Green Day is one of those rare bands that can change the face of music and the way a generation thinks. And they’ve done so not just once, but twice. When they introduced themselves to the world with Dookie back in 1994, they changed the whole music industry almost overnight. Dookie ended up being massively successful, launching a new wave of pop punk into the mainstream and paving the way for countless other bands to follow suite. That album became an inspiration for dozens of artists that would come a decade or so later – everyone from blink-182 and Simple Plan to Avril Lavigne and Lady Gaga site it as one of the reasons they started doing music in the first place.
But Green Day surprised everyone when they accomplished the same feat again – a full 10 years into their major label career. After years of declining sales and overall popularity, Green Day came back suddenly, and bigger and better than ever. All thanks to an album called American Idiot.
Rising From The Ashes
By the early 2000s, Green Day had lost their popularity, and were written off as has-beens despite their earlier prominence and influence. After a nostalgic greatest hits collection in 2001, Green Day started work what would have been their 5th album. It was called Cigarettes & Valentines. Whether the story is true or a fabricated cover-up, Green Day later said the master tapes for the new album had been stolen, and instead of re-recording the “mediocre” songs, they decided to start over. That may have been the best choice of their career.
Green Day rose from the ashes of the unreleased Cigarettes & Valentines, coming back bigger and better than ever with American Idiot on September 21, 2004. It was the kind of comeback few can achieve in a lifetime, the kind that surprises everyone, least of all the band members themselves.
American Idiot started off with a bang when the title track and first single was released in August 2004. Many described it as a return to form – and indeed, it brought back a lot of the spunk, energy, and appeal that was heard on Dookie 10 years earlier. “American Idiot” was fast, crunchy, and in your face. It was also political, but in a rallying, fun way. Old fans were pleasantly surprised, and moreover, new listeners were tuning in for the first time, intrigued by the irresistible punk sound.
The second single, “Boulevard Of Broken Dreams” was released at the end of the year, and ended up being their biggest single from the album. It was slower and moodier, and the kind of song any music fan could enjoy.
“Holiday” came in as single #3, and was more akin to “American Idiot.” Like the lead single, it was rather political in nature, as well as up-tempo and fun. Its gypsy-like chant was infectious, as was their gritty, cross-dressing music video.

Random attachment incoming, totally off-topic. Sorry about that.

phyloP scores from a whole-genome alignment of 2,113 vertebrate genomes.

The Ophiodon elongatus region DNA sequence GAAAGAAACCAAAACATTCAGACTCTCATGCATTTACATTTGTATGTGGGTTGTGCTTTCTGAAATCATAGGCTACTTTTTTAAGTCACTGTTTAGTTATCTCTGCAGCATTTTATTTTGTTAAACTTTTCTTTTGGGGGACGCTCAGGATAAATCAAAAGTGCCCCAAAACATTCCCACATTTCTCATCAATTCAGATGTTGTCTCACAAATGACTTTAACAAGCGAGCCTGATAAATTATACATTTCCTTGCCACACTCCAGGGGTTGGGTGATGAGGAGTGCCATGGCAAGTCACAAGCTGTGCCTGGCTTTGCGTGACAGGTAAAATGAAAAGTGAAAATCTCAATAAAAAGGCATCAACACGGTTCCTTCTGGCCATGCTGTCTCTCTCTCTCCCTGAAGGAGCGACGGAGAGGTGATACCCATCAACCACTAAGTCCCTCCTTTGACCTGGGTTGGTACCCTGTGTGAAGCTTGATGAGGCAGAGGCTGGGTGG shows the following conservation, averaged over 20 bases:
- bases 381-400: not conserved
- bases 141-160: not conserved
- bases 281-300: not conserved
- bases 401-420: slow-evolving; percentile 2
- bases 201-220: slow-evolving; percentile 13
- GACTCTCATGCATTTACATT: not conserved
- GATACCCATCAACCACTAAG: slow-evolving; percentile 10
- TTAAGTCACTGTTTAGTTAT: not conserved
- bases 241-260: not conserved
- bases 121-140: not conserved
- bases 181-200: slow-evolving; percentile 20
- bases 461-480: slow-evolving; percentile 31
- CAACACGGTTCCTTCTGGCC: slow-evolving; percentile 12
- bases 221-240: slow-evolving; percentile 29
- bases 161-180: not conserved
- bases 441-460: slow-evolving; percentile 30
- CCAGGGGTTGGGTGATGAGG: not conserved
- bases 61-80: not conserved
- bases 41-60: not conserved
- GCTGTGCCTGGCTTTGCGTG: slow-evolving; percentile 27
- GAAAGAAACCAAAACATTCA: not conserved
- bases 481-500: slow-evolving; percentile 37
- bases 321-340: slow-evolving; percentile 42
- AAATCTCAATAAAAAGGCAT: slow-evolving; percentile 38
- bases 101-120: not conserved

The 4th single, “Wake Me Up When September Ends,” was a song many people could relate to. Although the common assumption is that it’s about the 9/11 terrorist attacks, Billie Joe Armstrong actually wrote it about the death of his father. At the tender age of 10, his father was diagnosed with cancer, and died only a few months later in September 1982. “Wake Me Up When September Ends” is something nearly everyone can relate to, whether they associate it with a lost loved one or the 9/11 attacks.
These singles weren’t the only standouts on the album, either. Sometimes, albums are defined by their singles, while the rest of the songs are rather bland by comparison. Not so with American Idiot. Every single song on the 13-track album packs a punch and brings something different to the table.
On Top Of The World Again
All the singles did well, and American Idiot was a huge success. The album sold over 15 million copies worldwide – second only to Dookie in Green Day’s catalog. It also earned them numerous awards – plenty of Grammy nominations and wins and a near sweep at the 2005 VMAs. It was lauded by critics and casual listeners alike, and Green Day was on the top of the world for the second time in their career. They became a household name again, were once more accepted as an important band in music history, and gained countless new fans.
In spite of the seemingly unanimously positive response, there were some longtime fans that were less than happy with Green Day’s new direction. Some didn’t like the new sound, instead preferring the simpler, and, some argue, more authentic songs of their earlier days. But for all the fans they unfortunately lost, Green Day also won over new ones. Some of the younger fans were only interested in American Idiot, but many others used that album as a gateway to the rest of Green Day’s music. Some fans only stuck around for the 2-3 years while Green Day was popular, but others remained with the band for the years that would come.